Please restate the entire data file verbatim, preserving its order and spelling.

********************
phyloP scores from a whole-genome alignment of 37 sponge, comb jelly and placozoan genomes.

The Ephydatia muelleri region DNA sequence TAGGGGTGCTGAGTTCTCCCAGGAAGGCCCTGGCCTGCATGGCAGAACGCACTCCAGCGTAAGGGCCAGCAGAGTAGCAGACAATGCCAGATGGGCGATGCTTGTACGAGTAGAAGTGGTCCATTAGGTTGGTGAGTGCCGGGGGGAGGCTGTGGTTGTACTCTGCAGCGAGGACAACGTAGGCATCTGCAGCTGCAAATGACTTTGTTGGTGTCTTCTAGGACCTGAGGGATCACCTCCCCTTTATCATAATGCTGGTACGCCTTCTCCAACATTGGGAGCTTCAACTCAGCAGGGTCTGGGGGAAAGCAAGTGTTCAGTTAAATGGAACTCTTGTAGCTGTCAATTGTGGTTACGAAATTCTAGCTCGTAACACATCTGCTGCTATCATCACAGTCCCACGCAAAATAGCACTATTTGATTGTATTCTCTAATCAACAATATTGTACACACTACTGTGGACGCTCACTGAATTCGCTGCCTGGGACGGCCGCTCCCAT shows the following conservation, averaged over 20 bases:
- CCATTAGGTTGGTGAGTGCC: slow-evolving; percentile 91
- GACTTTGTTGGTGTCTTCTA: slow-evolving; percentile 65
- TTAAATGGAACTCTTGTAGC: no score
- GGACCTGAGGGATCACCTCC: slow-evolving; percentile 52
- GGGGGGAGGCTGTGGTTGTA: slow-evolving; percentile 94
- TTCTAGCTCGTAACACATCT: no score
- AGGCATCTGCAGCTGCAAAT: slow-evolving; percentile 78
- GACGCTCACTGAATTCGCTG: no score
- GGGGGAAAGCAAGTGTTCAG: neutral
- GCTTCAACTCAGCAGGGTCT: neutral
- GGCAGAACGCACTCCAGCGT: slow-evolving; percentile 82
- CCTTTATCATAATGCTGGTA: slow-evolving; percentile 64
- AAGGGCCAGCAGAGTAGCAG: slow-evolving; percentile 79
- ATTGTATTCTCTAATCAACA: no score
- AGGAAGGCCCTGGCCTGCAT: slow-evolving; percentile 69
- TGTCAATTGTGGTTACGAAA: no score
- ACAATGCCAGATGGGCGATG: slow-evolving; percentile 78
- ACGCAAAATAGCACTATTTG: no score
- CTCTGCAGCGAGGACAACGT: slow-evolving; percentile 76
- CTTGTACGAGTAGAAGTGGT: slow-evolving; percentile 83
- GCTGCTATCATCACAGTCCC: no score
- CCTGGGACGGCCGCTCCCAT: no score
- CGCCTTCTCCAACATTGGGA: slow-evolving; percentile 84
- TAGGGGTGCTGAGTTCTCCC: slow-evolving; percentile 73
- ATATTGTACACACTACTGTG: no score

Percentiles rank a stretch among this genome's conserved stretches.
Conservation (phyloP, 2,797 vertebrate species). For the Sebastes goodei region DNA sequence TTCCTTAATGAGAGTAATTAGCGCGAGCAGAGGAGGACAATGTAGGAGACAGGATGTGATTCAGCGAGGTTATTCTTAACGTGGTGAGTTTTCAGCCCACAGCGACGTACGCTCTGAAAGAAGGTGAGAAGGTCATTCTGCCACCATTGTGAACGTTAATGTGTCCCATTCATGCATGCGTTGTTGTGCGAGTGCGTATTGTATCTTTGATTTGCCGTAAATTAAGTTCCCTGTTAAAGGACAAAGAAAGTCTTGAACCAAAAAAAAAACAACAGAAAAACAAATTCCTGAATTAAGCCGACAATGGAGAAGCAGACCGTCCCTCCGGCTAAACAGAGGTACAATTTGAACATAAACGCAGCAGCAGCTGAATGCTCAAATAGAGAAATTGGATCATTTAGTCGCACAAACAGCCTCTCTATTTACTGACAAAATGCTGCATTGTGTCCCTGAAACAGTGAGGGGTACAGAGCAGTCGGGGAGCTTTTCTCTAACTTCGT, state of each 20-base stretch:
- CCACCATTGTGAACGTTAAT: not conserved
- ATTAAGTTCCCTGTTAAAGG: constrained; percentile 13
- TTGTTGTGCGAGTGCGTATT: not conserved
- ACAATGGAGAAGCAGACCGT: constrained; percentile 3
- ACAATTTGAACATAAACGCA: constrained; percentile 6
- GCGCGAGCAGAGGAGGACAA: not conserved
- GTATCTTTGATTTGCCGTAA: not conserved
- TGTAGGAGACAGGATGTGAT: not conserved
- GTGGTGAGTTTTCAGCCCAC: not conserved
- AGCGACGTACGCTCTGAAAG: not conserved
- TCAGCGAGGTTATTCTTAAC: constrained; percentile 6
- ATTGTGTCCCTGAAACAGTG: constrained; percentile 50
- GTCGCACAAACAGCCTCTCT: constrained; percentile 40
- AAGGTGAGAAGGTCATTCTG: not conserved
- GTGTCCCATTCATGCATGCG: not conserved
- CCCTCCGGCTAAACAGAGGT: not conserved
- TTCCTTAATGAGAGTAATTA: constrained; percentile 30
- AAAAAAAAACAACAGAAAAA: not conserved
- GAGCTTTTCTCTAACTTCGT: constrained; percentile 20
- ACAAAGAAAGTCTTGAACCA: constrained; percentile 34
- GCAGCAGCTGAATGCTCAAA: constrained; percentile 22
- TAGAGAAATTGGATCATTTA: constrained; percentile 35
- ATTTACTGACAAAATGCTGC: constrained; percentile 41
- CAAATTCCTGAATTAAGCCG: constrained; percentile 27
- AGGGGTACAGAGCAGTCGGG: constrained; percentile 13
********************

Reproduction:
phyloP scores from a whole-genome alignment of 37 sponge, comb jelly and placozoan genomes.

The Ephydatia muelleri region DNA sequence TAGGGGTGCTGAGTTCTCCCAGGAAGGCCCTGGCCTGCATGGCAGAACGCACTCCAGCGTAAGGGCCAGCAGAGTAGCAGACAATGCCAGATGGGCGATGCTTGTACGAGTAGAAGTGGTCCATTAGGTTGGTGAGTGCCGGGGGGAGGCTGTGGTTGTACTCTGCAGCGAGGACAACGTAGGCATCTGCAGCTGCAAATGACTTTGTTGGTGTCTTCTAGGACCTGAGGGATCACCTCCCCTTTATCATAATGCTGGTACGCCTTCTCCAACATTGGGAGCTTCAACTCAGCAGGGTCTGGGGGAAAGCAAGTGTTCAGTTAAATGGAACTCTTGTAGCTGTCAATTGTGGTTACGAAATTCTAGCTCGTAACACATCTGCTGCTATCATCACAGTCCCACGCAAAATAGCACTATTTGATTGTATTCTCTAATCAACAATATTGTACACACTACTGTGGACGCTCACTGAATTCGCTGCCTGGGACGGCCGCTCCCAT shows the following conservation, averaged over 20 bases:
- CCATTAGGTTGGTGAGTGCC: slow-evolving; percentile 91
- GACTTTGTTGGTGTCTTCTA: slow-evolving; percentile 65
- TTAAATGGAACTCTTGTAGC: no score
- GGACCTGAGGGATCACCTCC: slow-evolving; percentile 52
- GGGGGGAGGCTGTGGTTGTA: slow-evolving; percentile 94
- TTCTAGCTCGTAACACATCT: no score
- AGGCATCTGCAGCTGCAAAT: slow-evolving; percentile 78
- GACGCTCACTGAATTCGCTG: no score
- GGGGGAAAGCAAGTGTTCAG: neutral
- GCTTCAACTCAGCAGGGTCT: neutral
- GGCAGAACGCACTCCAGCGT: slow-evolving; percentile 82
- CCTTTATCATAATGCTGGTA: slow-evolving; percentile 64
- AAGGGCCAGCAGAGTAGCAG: slow-evolving; percentile 79
- ATTGTATTCTCTAATCAACA: no score
- AGGAAGGCCCTGGCCTGCAT: slow-evolving; percentile 69
- TGTCAATTGTGGTTACGAAA: no score
- ACAATGCCAGATGGGCGATG: slow-evolving; percentile 78
- ACGCAAAATAGCACTATTTG: no score
- CTCTGCAGCGAGGACAACGT: slow-evolving; percentile 76
- CTTGTACGAGTAGAAGTGGT: slow-evolving; percentile 83
- GCTGCTATCATCACAGTCCC: no score
- CCTGGGACGGCCGCTCCCAT: no score
- CGCCTTCTCCAACATTGGGA: slow-evolving; percentile 84
- TAGGGGTGCTGAGTTCTCCC: slow-evolving; percentile 73
- ATATTGTACACACTACTGTG: no score

Percentiles rank a stretch among this genome's conserved stretches.
Conservation (phyloP, 2,797 vertebrate species). For the Sebastes goodei region DNA sequence TTCCTTAATGAGAGTAATTAGCGCGAGCAGAGGAGGACAATGTAGGAGACAGGATGTGATTCAGCGAGGTTATTCTTAACGTGGTGAGTTTTCAGCCCACAGCGACGTACGCTCTGAAAGAAGGTGAGAAGGTCATTCTGCCACCATTGTGAACGTTAATGTGTCCCATTCATGCATGCGTTGTTGTGCGAGTGCGTATTGTATCTTTGATTTGCCGTAAATTAAGTTCCCTGTTAAAGGACAAAGAAAGTCTTGAACCAAAAAAAAAACAACAGAAAAACAAATTCCTGAATTAAGCCGACAATGGAGAAGCAGACCGTCCCTCCGGCTAAACAGAGGTACAATTTGAACATAAACGCAGCAGCAGCTGAATGCTCAAATAGAGAAATTGGATCATTTAGTCGCACAAACAGCCTCTCTATTTACTGACAAAATGCTGCATTGTGTCCCTGAAACAGTGAGGGGTACAGAGCAGTCGGGGAGCTTTTCTCTAACTTCGT, state of each 20-base stretch:
- CCACCATTGTGAACGTTAAT: not conserved
- ATTAAGTTCCCTGTTAAAGG: constrained; percentile 13
- TTGTTGTGCGAGTGCGTATT: not conserved
- ACAATGGAGAAGCAGACCGT: constrained; percentile 3
- ACAATTTGAACATAAACGCA: constrained; percentile 6
- GCGCGAGCAGAGGAGGACAA: not conserved
- GTATCTTTGATTTGCCGTAA: not conserved
- TGTAGGAGACAGGATGTGAT: not conserved
- GTGGTGAGTTTTCAGCCCAC: not conserved
- AGCGACGTACGCTCTGAAAG: not conserved
- TCAGCGAGGTTATTCTTAAC: constrained; percentile 6
- ATTGTGTCCCTGAAACAGTG: constrained; percentile 50
- GTCGCACAAACAGCCTCTCT: constrained; percentile 40
- AAGGTGAGAAGGTCATTCTG: not conserved
- GTGTCCCATTCATGCATGCG: not conserved
- CCCTCCGGCTAAACAGAGGT: not conserved
- TTCCTTAATGAGAGTAATTA: constrained; percentile 30
- AAAAAAAAACAACAGAAAAA: not conserved
- GAGCTTTTCTCTAACTTCGT: constrained; percentile 20
- ACAAAGAAAGTCTTGAACCA: constrained; percentile 34
- GCAGCAGCTGAATGCTCAAA: constrained; percentile 22
- TAGAGAAATTGGATCATTTA: constrained; percentile 35
- ATTTACTGACAAAATGCTGC: constrained; percentile 41
- CAAATTCCTGAATTAAGCCG: constrained; percentile 27
- AGGGGTACAGAGCAGTCGGG: constrained; percentile 13